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Queenstown: Proposals to Address Crate Day Disorder

Press Release – Queenstown Lakes District Council

Officers at Queenstown Lakes District Council (QLDC) have proposed extending daily alcohol ban periods and a total alcohol ban for National Crate Day in the interests of minimising harm and offensive behaviour in the districts public places.Alcohol Ban Bylaw Review Proposes to Address Crate Day Disorder
Officers at Queenstown Lakes District Council (QLDC) have proposed extending daily alcohol ban periods and a total alcohol ban for National Crate Day in the interests of minimising harm and offensive behaviour in the district’s public places.

The disorderly behaviour of some National Crate Day attendees at Queenstown’s Village Green in 2016 led to Police intervention and concerns from members of the public that felt unsafe. The morning after, QLDC officers observed a significant amount of alcohol-related litter left in the Village Green area.

QLDC Team Leader (Alcohol) Sian Swinney acknowledged that this was a key influence in the Regulatory team’s recommendations to the elected Councillors which they will consider at their meeting this week.

“The concerns raised by Police and Council officers demonstrate that the disorder on National Crate Day 2016 was worsened by alcohol consumption. Extending the alcohol ban in public areas to apply over a 24-hour period is therefore an appropriate and proportionate response in the interests of public safety and protecting them from alcohol-related nuisance and offensive behaviour.”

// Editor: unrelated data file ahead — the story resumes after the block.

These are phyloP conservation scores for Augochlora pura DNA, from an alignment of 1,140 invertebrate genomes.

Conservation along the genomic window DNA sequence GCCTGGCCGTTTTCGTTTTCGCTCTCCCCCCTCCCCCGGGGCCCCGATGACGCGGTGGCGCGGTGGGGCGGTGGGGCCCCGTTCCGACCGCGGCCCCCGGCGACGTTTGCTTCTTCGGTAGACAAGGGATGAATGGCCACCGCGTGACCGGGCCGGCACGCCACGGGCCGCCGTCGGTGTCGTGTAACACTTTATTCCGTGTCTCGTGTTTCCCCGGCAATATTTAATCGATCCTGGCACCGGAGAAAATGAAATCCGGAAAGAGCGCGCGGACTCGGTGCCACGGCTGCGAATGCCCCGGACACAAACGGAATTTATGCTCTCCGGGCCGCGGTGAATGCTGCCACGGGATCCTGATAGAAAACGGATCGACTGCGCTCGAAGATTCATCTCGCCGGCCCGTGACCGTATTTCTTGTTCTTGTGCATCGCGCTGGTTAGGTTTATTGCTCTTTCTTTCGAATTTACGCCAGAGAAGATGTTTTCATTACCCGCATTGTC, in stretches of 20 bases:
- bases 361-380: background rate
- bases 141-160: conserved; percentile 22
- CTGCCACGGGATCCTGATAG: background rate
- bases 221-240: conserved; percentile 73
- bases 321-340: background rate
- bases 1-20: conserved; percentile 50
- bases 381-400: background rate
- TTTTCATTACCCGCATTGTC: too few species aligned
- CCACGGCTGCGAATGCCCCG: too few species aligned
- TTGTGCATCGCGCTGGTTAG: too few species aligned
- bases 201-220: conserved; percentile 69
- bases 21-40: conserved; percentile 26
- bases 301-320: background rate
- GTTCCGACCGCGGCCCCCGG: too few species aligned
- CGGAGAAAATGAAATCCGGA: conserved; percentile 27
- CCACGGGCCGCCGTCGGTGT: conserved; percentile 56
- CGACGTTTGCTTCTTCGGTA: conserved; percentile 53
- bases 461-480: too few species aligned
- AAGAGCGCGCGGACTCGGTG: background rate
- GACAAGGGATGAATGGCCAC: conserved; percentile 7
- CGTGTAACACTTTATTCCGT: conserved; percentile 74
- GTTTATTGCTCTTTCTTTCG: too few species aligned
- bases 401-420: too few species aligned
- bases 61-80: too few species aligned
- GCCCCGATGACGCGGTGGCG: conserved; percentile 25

“And if the recommendation is ultimately adopted, people will still be able to enjoy a drink at home or in licensed premises,” said Ms Swinney.

In addition to a district-wide alcohol ban in public places for National Crate Day, the report recommends extending the current year-round alcohol ban period which applies to areas specified within the bylaw.

“The current ban period is from 10.00pm on any day through to 8.00am the following day. We are proposing that ban period starts two hours earlier from 8.00pm. We believe this will create an environment that feels safer for everyone to enjoy and will encourage people to either drink at home or in licensed premises where there are better controls on hand for disorderly behaviour,” added Ms Swinney.

QLDC is required to review its Alcohol Bylaw by the Local Government Act 2002, and if the recommendations are adopted by Councillors a period of consultation will be publicly notified allowing the community at least a month to make a submission on the proposal.

An appointed hearings panel would be required to hear submissions and make a final recommendation to full Council.

The Council meets this week on Thursday, 26 July.

ENDS

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